Three journalists, Charles Bean, Ellis Ashmead Bartlett and Phillip Schuler, arrive at Gallipoli with the invading British and Allied troops in 1915. They will report the war but are ...
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Emily Alyn Lind
Three journalists, Charles Bean, Ellis Ashmead Bartlett and Phillip Schuler, arrive at Gallipoli with the invading British and Allied troops in 1915. They will report the war but are prevented from getting out the true story of an unfolding disaster. From encampment in Cairo to Anzac Cove to the evacuation, this is the story of journalists who will not accept that truth be the first casualty. This is the story of the men who will not shut up. The actions of these men will help change the course of the campaign, ensure that a strategic disaster becomes a legend of human heroism, and leave an impregnable mark on each of their lives. Written by
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Not long before "Deadline Gallipoli" was shown on TV, a panel of
entertainment reviewers commented on how Australians were getting
Gallipoli'd out as we approached the 100th anniversary of the landing.
They discussed the avalanche of documentaries, special features and
media events commemorating the event. They felt that overkill was the
main reason the recent, big budget mini-series, "Gallipoli", had not
rated well. However, they had high hopes for this two-part series,
which covered the war correspondent's role in the campaign. Was such
For the most part the answer is yes, but with reservations in a few
The story covers the attempts of four correspondents to report the
Gallipoli campaign: Englishman, Ellis Ashmead Bartlett (Hugh Dancy),
and Australians, Charles Bean (Joel Jackson), Phillip Schuler (Sam
Worthington) and Keith Murdoch (Ewan Leslie). The series gives a
fascinating insight into the way the military hierarchy tried to censor
every report mainly to cover their own shortcomings.
The film's strength is in the believable, sometimes witty exchanges
between the characters, which lets us know what is happening without
resorting to narration. The script, and a well-chosen cast define the
characters of the men involved: the more rebellious Bartlett, Schuler
and Murdoch against the somewhat straight-laced and studious Bean. It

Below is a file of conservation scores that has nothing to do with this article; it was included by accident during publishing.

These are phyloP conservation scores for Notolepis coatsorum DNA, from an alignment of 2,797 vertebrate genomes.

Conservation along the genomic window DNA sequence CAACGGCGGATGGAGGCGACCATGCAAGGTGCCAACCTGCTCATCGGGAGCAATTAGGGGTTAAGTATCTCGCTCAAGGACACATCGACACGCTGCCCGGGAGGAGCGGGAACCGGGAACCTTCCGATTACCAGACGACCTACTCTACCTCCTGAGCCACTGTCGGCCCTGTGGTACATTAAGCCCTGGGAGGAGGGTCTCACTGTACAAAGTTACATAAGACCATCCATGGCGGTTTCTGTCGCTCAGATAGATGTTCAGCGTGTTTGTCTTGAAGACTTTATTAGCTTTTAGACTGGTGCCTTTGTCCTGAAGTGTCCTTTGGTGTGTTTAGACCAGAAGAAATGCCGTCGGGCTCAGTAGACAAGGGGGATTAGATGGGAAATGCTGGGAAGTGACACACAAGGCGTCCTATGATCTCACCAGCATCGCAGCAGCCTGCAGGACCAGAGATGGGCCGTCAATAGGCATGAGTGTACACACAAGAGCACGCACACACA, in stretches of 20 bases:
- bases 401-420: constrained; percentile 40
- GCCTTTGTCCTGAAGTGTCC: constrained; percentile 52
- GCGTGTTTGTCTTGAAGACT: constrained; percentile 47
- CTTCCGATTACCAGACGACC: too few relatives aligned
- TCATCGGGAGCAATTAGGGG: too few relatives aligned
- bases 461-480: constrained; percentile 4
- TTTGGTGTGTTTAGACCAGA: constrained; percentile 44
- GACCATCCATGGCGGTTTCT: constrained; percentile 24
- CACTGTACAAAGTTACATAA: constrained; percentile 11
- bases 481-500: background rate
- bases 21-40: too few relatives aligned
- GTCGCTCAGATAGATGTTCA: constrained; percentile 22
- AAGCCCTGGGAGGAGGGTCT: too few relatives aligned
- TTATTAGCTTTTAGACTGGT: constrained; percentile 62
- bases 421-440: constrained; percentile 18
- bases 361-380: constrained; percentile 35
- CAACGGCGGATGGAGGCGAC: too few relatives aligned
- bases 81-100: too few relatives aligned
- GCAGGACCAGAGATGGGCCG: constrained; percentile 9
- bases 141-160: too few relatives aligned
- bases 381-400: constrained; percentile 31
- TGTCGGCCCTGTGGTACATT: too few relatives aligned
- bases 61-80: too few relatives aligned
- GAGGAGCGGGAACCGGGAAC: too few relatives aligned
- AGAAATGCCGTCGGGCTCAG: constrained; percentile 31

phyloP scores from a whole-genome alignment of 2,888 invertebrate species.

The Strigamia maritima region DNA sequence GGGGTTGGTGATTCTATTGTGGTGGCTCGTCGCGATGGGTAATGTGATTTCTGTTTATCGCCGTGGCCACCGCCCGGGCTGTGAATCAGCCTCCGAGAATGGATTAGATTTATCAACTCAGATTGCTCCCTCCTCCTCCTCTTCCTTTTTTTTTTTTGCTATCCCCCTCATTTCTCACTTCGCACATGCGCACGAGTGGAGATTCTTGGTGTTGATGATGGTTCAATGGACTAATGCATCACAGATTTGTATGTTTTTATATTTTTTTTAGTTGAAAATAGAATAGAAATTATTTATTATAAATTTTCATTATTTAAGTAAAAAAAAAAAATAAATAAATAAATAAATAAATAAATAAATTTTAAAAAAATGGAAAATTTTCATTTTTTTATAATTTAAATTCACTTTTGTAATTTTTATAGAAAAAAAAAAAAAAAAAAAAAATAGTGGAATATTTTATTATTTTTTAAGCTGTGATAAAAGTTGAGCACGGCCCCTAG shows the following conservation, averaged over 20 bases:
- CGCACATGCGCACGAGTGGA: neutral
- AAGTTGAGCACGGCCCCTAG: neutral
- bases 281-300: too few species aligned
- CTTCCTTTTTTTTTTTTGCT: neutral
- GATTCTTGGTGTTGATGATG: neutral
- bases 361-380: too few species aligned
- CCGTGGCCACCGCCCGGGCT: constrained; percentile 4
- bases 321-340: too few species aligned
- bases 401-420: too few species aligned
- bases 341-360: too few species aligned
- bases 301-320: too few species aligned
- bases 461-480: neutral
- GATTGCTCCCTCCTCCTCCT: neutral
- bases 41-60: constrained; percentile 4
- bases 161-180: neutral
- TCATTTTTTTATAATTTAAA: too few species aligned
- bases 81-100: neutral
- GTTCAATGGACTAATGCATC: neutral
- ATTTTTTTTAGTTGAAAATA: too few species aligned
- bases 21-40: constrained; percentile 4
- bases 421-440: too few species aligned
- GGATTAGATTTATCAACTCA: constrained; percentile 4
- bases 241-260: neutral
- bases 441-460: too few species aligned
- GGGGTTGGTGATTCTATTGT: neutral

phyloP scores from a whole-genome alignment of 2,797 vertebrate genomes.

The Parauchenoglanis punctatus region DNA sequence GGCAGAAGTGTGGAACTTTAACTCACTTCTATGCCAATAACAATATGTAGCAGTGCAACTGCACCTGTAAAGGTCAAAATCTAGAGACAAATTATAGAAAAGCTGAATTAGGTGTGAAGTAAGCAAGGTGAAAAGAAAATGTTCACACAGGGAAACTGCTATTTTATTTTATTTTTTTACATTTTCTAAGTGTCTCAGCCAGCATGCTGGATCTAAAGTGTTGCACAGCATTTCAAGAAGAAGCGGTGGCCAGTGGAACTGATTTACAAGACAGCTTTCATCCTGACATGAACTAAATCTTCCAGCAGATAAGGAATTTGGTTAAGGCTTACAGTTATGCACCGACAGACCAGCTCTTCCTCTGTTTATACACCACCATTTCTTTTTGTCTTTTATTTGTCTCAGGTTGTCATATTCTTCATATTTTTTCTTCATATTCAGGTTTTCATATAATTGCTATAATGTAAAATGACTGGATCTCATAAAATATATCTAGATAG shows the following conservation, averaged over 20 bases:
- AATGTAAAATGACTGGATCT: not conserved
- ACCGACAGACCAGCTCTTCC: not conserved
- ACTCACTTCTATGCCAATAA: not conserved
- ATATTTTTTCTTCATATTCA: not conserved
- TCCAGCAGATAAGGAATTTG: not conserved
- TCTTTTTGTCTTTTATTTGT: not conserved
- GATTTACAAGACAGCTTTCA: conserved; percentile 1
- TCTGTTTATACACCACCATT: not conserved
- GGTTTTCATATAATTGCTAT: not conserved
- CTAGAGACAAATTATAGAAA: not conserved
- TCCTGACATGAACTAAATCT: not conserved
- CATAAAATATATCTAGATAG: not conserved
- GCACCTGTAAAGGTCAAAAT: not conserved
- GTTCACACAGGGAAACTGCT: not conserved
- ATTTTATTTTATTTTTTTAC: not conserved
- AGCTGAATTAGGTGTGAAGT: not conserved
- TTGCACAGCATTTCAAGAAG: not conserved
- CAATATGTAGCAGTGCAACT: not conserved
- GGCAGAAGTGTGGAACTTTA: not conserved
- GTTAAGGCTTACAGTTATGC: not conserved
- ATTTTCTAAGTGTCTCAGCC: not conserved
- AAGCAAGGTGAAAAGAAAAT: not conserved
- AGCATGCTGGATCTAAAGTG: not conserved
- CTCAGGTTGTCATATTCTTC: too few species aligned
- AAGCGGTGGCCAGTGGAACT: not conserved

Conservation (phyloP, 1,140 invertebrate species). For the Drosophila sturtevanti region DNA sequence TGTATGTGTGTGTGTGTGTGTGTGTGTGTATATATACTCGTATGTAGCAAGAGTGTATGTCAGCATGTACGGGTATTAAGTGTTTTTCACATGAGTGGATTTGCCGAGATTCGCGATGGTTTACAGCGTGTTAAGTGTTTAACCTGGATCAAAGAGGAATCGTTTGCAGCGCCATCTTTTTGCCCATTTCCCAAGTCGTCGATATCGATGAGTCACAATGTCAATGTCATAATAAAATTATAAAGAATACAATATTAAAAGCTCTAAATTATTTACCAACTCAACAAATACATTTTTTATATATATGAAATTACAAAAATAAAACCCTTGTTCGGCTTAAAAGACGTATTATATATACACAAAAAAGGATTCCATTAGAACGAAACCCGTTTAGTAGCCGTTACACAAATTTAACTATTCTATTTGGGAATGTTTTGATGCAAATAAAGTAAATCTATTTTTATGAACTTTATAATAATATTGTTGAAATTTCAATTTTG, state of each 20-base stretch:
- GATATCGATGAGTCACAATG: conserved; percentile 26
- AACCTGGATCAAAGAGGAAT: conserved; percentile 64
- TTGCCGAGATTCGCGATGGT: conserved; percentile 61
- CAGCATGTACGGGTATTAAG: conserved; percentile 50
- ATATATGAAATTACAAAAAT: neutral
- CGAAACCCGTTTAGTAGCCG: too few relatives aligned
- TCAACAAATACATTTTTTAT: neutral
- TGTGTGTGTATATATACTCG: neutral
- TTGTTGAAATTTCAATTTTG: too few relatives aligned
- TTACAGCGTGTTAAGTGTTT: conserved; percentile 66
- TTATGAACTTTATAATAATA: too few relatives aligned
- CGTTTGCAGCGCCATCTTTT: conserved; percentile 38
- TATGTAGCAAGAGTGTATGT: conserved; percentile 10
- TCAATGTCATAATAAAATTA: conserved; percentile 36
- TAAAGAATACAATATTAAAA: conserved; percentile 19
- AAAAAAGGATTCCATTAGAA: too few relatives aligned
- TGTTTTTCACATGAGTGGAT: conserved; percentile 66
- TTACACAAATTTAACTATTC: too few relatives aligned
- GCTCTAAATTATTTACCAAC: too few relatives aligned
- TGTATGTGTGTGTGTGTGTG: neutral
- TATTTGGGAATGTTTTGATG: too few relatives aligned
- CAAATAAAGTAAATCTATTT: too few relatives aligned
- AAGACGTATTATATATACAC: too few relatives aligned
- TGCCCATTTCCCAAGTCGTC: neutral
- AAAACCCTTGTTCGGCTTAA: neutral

takes a good script to hold the attention through the intrigues of that
100-year old campaign, but "Deadline Gallipoli" is full of tension.
Where it suffers is in depictions of the campaign it seems the budget
could only stretch so far. For example, the advance of three thousand
Australians across the flat plain at Krithia is represented here by a
couple of dozen extras scampering around on a hillside. For the most
part, the major complaint about the recreations is lack of scale rather
than outright distortion, but the Charge at the Nek is a different
This must be put down to a brain snap on the part of the filmmakers.
Only masochists would run the risk of such a weak offering being
compared with Peter Weir's masterful recreation of the event in 1981's
"Gallipoli". It's almost as though the rigorous research that informed
the rest of the production simply didn't take place here.
Charles Bean was not in the front line at the Nek during the charge nor
was 'Push on' Antill. As for the latter threatening to shoot men who
would not climb out is something I haven't read in any of Charles
Bean's accounts or in John Hamilton's well-researched, "Goodbye Cobber,
God Bless You". It's a pity that this strange scene was included in a
drama, which has as its central theme the honest and accurate reporting
With that said, "Deadline Gallipoli" is probably the best of the
current crop of mini-series and recreations about Gallipoli. It brings
to life with a degree of intelligence, men who made an impact on the
times they lived in and shaped history as we know it.
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